Surely what I said does not help the chocolate manufacturers. I was speaking about helping the farmers. I was saying that I would compel the chocolate manufacturers to buy British milk after we had secured organised production in this country. I am not saying anything about helping the chocolate manufacturers and I am not suggesting that we should give chocolate manufacturers their milk at cheaper prices than that charged to the industrial consumers.
§ Mr. Johnston
If we could abolish 20 or 30 different standards of milk, we could compel chocolate manufacturers in this country to use British milk. I am rather surprised that the hon. Gentleman—
§ Mr. Ramsbotham
I really must interrupt the right hon. Gentleman once more. We are accused of helping the chocolate manufacturer, but the right hon. Gentleman himself was taking steps to obtain better milk for the chocolate manufacturers.
§ Mr. Johnston
The hon. Gentleman has not appreciated my point. Would he be good enough, if he has the quotation there, to see what I said? This was what I said:I am Chairman of the Marketing Committee of the Empire Marketing Board, and I know there is only one big chocolate firm in this country which is making its milk chocolate out of British milk. The rest are importing foreign milk with which to make their milk chocolate."—[OFFICIAL REPORT, 30th October, 1930; col. 316, Vol. 244.]I am struggling to get British milk used in the manufacture of British chocolate, and I am not at all concerned that the chocolate manufacturer in this country should get his milk at a cheaper price.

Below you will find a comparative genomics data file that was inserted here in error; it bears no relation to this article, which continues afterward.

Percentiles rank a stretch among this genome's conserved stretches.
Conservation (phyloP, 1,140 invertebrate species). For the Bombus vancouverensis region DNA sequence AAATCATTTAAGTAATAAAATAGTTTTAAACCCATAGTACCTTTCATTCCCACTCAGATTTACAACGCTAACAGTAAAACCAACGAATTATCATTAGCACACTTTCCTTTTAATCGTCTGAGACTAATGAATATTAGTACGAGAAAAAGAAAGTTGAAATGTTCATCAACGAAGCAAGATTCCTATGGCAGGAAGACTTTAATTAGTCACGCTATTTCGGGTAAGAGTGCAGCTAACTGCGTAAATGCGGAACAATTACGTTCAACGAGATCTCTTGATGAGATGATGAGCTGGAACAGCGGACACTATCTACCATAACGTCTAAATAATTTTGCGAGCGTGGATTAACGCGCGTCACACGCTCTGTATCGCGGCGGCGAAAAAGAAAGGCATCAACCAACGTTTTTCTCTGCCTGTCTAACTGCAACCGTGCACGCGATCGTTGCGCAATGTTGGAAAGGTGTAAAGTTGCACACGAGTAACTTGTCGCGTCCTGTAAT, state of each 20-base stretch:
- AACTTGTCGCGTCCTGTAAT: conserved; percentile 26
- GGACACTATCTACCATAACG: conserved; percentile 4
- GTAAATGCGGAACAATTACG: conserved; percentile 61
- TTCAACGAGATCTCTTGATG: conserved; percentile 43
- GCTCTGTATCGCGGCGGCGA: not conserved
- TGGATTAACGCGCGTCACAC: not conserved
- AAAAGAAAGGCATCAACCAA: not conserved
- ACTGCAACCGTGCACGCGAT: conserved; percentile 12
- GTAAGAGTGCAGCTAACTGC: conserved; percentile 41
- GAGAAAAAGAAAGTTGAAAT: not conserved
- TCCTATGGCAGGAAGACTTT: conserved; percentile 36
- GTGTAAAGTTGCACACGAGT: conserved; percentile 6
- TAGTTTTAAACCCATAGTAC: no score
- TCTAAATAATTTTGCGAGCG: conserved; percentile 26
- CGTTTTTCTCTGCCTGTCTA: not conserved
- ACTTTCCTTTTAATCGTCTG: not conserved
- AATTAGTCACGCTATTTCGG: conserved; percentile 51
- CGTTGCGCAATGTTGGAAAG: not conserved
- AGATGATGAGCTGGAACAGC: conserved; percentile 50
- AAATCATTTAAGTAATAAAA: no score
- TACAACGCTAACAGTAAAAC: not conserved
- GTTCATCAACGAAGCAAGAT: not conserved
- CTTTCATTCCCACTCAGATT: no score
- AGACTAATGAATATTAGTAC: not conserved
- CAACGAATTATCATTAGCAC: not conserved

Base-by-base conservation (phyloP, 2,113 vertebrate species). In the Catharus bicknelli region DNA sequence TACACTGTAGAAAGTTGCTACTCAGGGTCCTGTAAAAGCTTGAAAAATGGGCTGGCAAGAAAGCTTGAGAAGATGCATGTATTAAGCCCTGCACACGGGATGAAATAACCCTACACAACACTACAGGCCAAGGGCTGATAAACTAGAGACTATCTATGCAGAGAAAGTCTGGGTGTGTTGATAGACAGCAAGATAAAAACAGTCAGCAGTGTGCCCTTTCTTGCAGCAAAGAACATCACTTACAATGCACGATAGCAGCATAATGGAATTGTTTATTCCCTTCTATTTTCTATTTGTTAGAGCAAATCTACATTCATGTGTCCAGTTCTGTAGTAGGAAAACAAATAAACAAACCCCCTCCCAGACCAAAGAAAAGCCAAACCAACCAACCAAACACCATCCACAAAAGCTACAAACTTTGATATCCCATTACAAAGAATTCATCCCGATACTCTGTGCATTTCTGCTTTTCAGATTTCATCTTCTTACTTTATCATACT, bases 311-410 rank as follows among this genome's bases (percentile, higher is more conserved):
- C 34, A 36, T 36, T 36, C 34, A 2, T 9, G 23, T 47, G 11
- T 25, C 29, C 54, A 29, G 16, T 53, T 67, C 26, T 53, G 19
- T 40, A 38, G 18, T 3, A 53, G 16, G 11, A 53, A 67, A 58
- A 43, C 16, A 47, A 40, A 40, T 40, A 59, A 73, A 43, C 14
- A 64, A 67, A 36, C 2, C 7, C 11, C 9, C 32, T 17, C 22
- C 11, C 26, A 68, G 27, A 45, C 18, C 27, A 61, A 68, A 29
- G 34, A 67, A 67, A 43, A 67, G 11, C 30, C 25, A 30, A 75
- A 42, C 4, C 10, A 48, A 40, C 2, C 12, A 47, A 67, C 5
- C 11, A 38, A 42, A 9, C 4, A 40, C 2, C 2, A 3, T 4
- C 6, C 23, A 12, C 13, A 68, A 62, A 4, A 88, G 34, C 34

§ Mr. Johnston
It is the gravamen of our case, that the chocolate manufacturer of this country is getting his milk at one-third or one-quarter the price that is charged to the mothers and babies in the distressed areas, and that is what I am complaining about. I beg the hon. Gentleman to believe me, and also the hon. and gallant Gentleman the Member for Petersfield (Sir R. Dorman-Smith), who I understand is president of the National Farmers' Union, when I say that the last thing that we want to do is to go back to the chaos and disorganisation which existed before Marketing Boards were introduced. There is indeed some cause for grumbling on this point. Lord Addison, as he is now, and myself met with a considerable amount of opposition among our own friends and incurred a considerable amount of opprobrium from our friends for the steps which we were taking to induce our party, in the difficult economic circumstances at that time, to agree to the principle of the Marketing Board, and we got precious little help in pushing that Measure through the House from some hon. Gentlemen opposite.
Having got it through, and given the farmers power of compulsion upon the minority who had previously interfered with prices—the trouble with such a scheme always is that the minority undercut, undersell and break the fair market of trade union prices—having given the farmers that power, we are entitled to say: "You shall not continue the policy of selling your milk at lower prices to manufacturers than the price at which you are prepared to sell it for necessary human and health purposes to the poorest sections of our industrial population." Like every one else in this House, I hope I am prepared to develop and to change my opinions as new facts come to light, but if there is any subject upon which I think I can say I stand to-day where I stood five or 10 years ago, it is in believing that food should be produced for human use and that that and not profit, is the primary purpose of production.